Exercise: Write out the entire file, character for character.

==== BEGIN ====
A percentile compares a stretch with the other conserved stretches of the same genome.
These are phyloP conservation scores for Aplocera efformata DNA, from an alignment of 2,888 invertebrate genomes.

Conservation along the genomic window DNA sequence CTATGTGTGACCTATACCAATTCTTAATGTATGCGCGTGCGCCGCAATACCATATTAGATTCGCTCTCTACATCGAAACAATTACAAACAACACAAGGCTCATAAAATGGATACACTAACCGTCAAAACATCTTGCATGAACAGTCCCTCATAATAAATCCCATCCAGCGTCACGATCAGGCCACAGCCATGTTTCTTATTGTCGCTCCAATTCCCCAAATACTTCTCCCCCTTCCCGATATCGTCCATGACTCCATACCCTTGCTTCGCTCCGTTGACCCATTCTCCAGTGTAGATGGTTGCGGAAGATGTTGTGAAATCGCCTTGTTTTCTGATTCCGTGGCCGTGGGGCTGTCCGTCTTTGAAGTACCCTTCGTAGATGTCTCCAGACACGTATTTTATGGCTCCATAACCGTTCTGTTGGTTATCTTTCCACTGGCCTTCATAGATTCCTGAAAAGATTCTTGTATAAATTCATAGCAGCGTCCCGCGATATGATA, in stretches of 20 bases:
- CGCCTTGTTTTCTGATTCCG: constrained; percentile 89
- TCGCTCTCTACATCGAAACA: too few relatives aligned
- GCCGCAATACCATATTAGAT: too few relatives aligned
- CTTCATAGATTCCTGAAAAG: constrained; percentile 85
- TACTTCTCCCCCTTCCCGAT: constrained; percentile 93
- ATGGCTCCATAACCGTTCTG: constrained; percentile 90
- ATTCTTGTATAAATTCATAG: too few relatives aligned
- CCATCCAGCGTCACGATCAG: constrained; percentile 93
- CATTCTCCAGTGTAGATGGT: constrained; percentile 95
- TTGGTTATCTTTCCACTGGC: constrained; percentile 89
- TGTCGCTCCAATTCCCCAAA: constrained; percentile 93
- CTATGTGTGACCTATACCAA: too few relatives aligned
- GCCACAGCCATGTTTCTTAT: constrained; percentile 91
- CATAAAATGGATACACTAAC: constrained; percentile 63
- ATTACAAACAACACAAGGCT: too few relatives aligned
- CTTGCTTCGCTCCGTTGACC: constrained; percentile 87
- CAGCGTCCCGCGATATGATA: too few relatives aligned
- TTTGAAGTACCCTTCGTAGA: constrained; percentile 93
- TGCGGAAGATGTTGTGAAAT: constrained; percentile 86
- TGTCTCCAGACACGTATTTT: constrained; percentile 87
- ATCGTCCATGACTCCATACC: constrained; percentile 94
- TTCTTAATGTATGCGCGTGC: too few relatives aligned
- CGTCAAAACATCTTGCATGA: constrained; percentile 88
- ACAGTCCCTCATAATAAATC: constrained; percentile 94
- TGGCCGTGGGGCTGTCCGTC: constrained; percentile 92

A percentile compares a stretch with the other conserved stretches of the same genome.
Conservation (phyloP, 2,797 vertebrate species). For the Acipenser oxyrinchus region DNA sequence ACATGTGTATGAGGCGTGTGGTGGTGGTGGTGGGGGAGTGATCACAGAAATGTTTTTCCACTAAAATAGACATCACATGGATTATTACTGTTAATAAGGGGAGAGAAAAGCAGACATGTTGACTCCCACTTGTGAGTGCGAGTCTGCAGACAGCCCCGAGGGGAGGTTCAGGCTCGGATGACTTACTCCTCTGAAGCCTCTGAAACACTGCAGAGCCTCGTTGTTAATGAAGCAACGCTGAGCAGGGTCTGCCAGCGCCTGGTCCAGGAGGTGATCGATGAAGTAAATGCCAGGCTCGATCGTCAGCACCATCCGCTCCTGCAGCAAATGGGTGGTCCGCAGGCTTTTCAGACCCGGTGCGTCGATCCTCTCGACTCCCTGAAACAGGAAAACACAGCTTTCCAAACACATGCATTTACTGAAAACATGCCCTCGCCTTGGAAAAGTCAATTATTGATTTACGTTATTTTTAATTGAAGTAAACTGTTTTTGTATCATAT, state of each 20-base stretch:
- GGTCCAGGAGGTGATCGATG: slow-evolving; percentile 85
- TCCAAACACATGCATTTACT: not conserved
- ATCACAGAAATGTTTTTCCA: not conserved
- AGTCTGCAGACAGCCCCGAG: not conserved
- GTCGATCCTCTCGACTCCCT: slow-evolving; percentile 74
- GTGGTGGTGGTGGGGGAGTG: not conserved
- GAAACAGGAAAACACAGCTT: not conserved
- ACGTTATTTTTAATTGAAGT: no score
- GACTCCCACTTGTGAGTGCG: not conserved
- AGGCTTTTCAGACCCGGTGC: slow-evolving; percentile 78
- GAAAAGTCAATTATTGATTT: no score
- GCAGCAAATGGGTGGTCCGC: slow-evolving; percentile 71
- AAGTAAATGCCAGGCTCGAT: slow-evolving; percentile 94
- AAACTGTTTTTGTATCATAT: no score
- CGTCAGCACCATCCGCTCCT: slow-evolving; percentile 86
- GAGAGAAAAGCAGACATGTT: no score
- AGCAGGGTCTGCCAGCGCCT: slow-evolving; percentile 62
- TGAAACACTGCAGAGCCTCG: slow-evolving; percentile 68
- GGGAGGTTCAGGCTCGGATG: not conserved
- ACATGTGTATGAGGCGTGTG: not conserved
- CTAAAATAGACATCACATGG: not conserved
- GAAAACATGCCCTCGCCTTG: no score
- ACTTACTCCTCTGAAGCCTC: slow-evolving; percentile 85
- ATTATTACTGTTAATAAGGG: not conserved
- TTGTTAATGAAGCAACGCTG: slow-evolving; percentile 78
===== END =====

A percentile compares a stretch with the other conserved stretches of the same genome.
These are phyloP conservation scores for Aplocera efformata DNA, from an alignment of 2,888 invertebrate genomes.

Conservation along the genomic window DNA sequence CTATGTGTGACCTATACCAATTCTTAATGTATGCGCGTGCGCCGCAATACCATATTAGATTCGCTCTCTACATCGAAACAATTACAAACAACACAAGGCTCATAAAATGGATACACTAACCGTCAAAACATCTTGCATGAACAGTCCCTCATAATAAATCCCATCCAGCGTCACGATCAGGCCACAGCCATGTTTCTTATTGTCGCTCCAATTCCCCAAATACTTCTCCCCCTTCCCGATATCGTCCATGACTCCATACCCTTGCTTCGCTCCGTTGACCCATTCTCCAGTGTAGATGGTTGCGGAAGATGTTGTGAAATCGCCTTGTTTTCTGATTCCGTGGCCGTGGGGCTGTCCGTCTTTGAAGTACCCTTCGTAGATGTCTCCAGACACGTATTTTATGGCTCCATAACCGTTCTGTTGGTTATCTTTCCACTGGCCTTCATAGATTCCTGAAAAGATTCTTGTATAAATTCATAGCAGCGTCCCGCGATATGATA, in stretches of 20 bases:
- CGCCTTGTTTTCTGATTCCG: constrained; percentile 89
- TCGCTCTCTACATCGAAACA: too few relatives aligned
- GCCGCAATACCATATTAGAT: too few relatives aligned
- CTTCATAGATTCCTGAAAAG: constrained; percentile 85
- TACTTCTCCCCCTTCCCGAT: constrained; percentile 93
- ATGGCTCCATAACCGTTCTG: constrained; percentile 90
- ATTCTTGTATAAATTCATAG: too few relatives aligned
- CCATCCAGCGTCACGATCAG: constrained; percentile 93
- CATTCTCCAGTGTAGATGGT: constrained; percentile 95
- TTGGTTATCTTTCCACTGGC: constrained; percentile 89
- TGTCGCTCCAATTCCCCAAA: constrained; percentile 93
- CTATGTGTGACCTATACCAA: too few relatives aligned
- GCCACAGCCATGTTTCTTAT: constrained; percentile 91
- CATAAAATGGATACACTAAC: constrained; percentile 63
- ATTACAAACAACACAAGGCT: too few relatives aligned
- CTTGCTTCGCTCCGTTGACC: constrained; percentile 87
- CAGCGTCCCGCGATATGATA: too few relatives aligned
- TTTGAAGTACCCTTCGTAGA: constrained; percentile 93
- TGCGGAAGATGTTGTGAAAT: constrained; percentile 86
- TGTCTCCAGACACGTATTTT: constrained; percentile 87
- ATCGTCCATGACTCCATACC: constrained; percentile 94
- TTCTTAATGTATGCGCGTGC: too few relatives aligned
- CGTCAAAACATCTTGCATGA: constrained; percentile 88
- ACAGTCCCTCATAATAAATC: constrained; percentile 94
- TGGCCGTGGGGCTGTCCGTC: constrained; percentile 92

A percentile compares a stretch with the other conserved stretches of the same genome.
Conservation (phyloP, 2,797 vertebrate species). For the Acipenser oxyrinchus region DNA sequence ACATGTGTATGAGGCGTGTGGTGGTGGTGGTGGGGGAGTGATCACAGAAATGTTTTTCCACTAAAATAGACATCACATGGATTATTACTGTTAATAAGGGGAGAGAAAAGCAGACATGTTGACTCCCACTTGTGAGTGCGAGTCTGCAGACAGCCCCGAGGGGAGGTTCAGGCTCGGATGACTTACTCCTCTGAAGCCTCTGAAACACTGCAGAGCCTCGTTGTTAATGAAGCAACGCTGAGCAGGGTCTGCCAGCGCCTGGTCCAGGAGGTGATCGATGAAGTAAATGCCAGGCTCGATCGTCAGCACCATCCGCTCCTGCAGCAAATGGGTGGTCCGCAGGCTTTTCAGACCCGGTGCGTCGATCCTCTCGACTCCCTGAAACAGGAAAACACAGCTTTCCAAACACATGCATTTACTGAAAACATGCCCTCGCCTTGGAAAAGTCAATTATTGATTTACGTTATTTTTAATTGAAGTAAACTGTTTTTGTATCATAT, state of each 20-base stretch:
- GGTCCAGGAGGTGATCGATG: slow-evolving; percentile 85
- TCCAAACACATGCATTTACT: not conserved
- ATCACAGAAATGTTTTTCCA: not conserved
- AGTCTGCAGACAGCCCCGAG: not conserved
- GTCGATCCTCTCGACTCCCT: slow-evolving; percentile 74
- GTGGTGGTGGTGGGGGAGTG: not conserved
- GAAACAGGAAAACACAGCTT: not conserved
- ACGTTATTTTTAATTGAAGT: no score
- GACTCCCACTTGTGAGTGCG: not conserved
- AGGCTTTTCAGACCCGGTGC: slow-evolving; percentile 78
- GAAAAGTCAATTATTGATTT: no score
- GCAGCAAATGGGTGGTCCGC: slow-evolving; percentile 71
- AAGTAAATGCCAGGCTCGAT: slow-evolving; percentile 94
- AAACTGTTTTTGTATCATAT: no score
- CGTCAGCACCATCCGCTCCT: slow-evolving; percentile 86
- GAGAGAAAAGCAGACATGTT: no score
- AGCAGGGTCTGCCAGCGCCT: slow-evolving; percentile 62
- TGAAACACTGCAGAGCCTCG: slow-evolving; percentile 68
- GGGAGGTTCAGGCTCGGATG: not conserved
- ACATGTGTATGAGGCGTGTG: not conserved
- CTAAAATAGACATCACATGG: not conserved
- GAAAACATGCCCTCGCCTTG: no score
- ACTTACTCCTCTGAAGCCTC: slow-evolving; percentile 85
- ATTATTACTGTTAATAAGGG: not conserved
- TTGTTAATGAAGCAACGCTG: slow-evolving; percentile 78